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In college, many students flock to restaurants for work as waiters, waitresses, and bussers. For a long time, this system benefited everyone involved: College students were employed and restaurants had easy access to a renewable, energetic work force.

In fact, U.S. News & World Report went as far as to claim that being a waiter or waitress was the second best job for college students.

Unfortunately, it does not seem that this is going to last much longer.

In 2012 the IRS issued a rule that cleared up the definitions of service fees and tips. The rule states that auto-gratuities from big parties are actually a service fee and should be included on the employee’s paycheck rather than treated like a tip, which is usually taken home the night it is earned.

Although the policy was established in 2012, the industry lobbied and succeeded in delaying the implementation of the new rules until 2014. Since Jan. 1, restaurant chains have been experimenting with ways to handle the new IRS rule.

This past week, The Wall Street Journal reported that Darden Restaurant Industries (which owns restaurant chains such as Olive Garden) eliminated auto-gratuities on parties of eight or more in select locations. The strategy left the tip amount up to the discretion of the customer.

In a perfect world, there would not be a problem with this. However, we live in this world and it is more than common for a party of eight or more to receive a large bill and be far too skimpy with the tip.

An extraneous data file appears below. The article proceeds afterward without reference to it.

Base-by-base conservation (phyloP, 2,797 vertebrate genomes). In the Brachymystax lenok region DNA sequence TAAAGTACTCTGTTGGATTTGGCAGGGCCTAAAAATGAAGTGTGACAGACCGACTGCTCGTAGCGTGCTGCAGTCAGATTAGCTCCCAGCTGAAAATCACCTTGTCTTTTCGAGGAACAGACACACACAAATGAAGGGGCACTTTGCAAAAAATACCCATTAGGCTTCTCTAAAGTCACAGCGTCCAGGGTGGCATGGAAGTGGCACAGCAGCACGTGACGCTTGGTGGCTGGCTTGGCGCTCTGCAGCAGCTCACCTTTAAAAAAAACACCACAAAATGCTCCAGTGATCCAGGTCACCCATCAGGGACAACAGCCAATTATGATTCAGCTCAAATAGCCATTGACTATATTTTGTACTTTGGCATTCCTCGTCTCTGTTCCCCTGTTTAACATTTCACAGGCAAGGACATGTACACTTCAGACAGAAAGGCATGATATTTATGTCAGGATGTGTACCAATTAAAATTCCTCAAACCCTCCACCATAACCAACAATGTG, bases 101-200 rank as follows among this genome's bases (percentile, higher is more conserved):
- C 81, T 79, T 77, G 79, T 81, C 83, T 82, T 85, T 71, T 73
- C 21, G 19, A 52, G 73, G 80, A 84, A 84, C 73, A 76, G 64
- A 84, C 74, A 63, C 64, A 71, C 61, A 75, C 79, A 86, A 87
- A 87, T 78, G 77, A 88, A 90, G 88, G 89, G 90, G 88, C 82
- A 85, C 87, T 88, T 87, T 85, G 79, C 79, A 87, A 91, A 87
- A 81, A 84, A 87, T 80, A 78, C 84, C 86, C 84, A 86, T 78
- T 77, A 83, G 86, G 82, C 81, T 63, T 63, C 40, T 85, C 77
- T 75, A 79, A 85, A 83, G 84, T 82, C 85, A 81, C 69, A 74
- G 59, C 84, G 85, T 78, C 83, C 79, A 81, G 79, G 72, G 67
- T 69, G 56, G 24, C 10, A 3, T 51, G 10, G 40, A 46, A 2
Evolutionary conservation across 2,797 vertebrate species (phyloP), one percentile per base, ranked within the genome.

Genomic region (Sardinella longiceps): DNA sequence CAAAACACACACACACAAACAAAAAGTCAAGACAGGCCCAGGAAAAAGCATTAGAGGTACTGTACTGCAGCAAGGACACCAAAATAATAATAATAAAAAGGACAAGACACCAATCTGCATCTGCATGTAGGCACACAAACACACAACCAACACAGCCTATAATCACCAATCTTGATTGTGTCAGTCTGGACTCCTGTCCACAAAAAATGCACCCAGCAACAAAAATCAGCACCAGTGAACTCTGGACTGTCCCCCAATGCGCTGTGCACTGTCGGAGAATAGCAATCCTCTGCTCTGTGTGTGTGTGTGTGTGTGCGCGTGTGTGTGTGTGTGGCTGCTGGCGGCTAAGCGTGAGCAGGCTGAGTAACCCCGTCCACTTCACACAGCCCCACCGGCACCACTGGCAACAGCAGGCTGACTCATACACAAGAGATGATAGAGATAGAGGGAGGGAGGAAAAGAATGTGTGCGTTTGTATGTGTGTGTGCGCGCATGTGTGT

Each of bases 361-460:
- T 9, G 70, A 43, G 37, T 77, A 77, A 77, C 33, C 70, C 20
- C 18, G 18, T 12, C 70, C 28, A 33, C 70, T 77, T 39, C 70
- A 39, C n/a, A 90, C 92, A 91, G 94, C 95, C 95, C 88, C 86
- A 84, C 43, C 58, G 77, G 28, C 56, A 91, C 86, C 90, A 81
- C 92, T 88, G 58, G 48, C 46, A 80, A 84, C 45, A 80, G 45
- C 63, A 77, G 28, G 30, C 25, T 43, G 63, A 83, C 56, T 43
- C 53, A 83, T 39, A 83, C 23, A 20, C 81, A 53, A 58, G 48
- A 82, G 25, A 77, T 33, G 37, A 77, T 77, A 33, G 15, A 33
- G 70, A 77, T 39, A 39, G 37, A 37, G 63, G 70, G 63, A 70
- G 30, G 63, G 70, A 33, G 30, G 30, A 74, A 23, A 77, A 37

As Heather Long notes in an article in The Guardian, it’s a fairly normal thing, especially with college students, for a group of friends to go out to a restaurant with a large party, get the check and pool scraps of cash together in order to pay for the whole bill. Without the gratuity added in automatically, the mindset of the group is off and these customers are merely trying to pay for the meals, much less the tip.

By getting rid of auto-gratuities, we may end up with minimum wage increases for servers. The Arizona Minimum Wage Act requires that employers pay their employees who earn tips no less than $3 below the minimum wage of $4.80, and the difference between the state minimum wage and wage paid must be made up by tips.

But the reality is that waiters and waitresses make most of their money with tips — and the money they make off of tips is immediate. Because they get tips at the end of their shifts, the amount is more certain, considering servers know exactly how much money they are walking home with that night. When it comes to the paycheck itself, the amount is not as concrete.

It would seem that the portion of the work force that generally makes $20,000 a year is the least of the threats that are posed to the U.S. tax system, wouldn’t it?

This focus on a relatively low-income work force is peculiar, especially when we are coming down from a summer filled with ruckus over the IRS's extra scrutiny of Tea Party groups applying for tax-exempt status (though some progressive organizations were scrutinized as well).

In these instances, the scrutiny is just. These organizations are handling large sums of money and have considerable political influence — powers that the average server could only dream of having.

By targeting a work force that makes significantly less than some of the most heinous tax offenders, the IRS is effectively avoiding its job of preventing tax fraud by those who intentionally do so and those whose avoidance has the most impact.


Reach the columnist at or follow him at @humanzane

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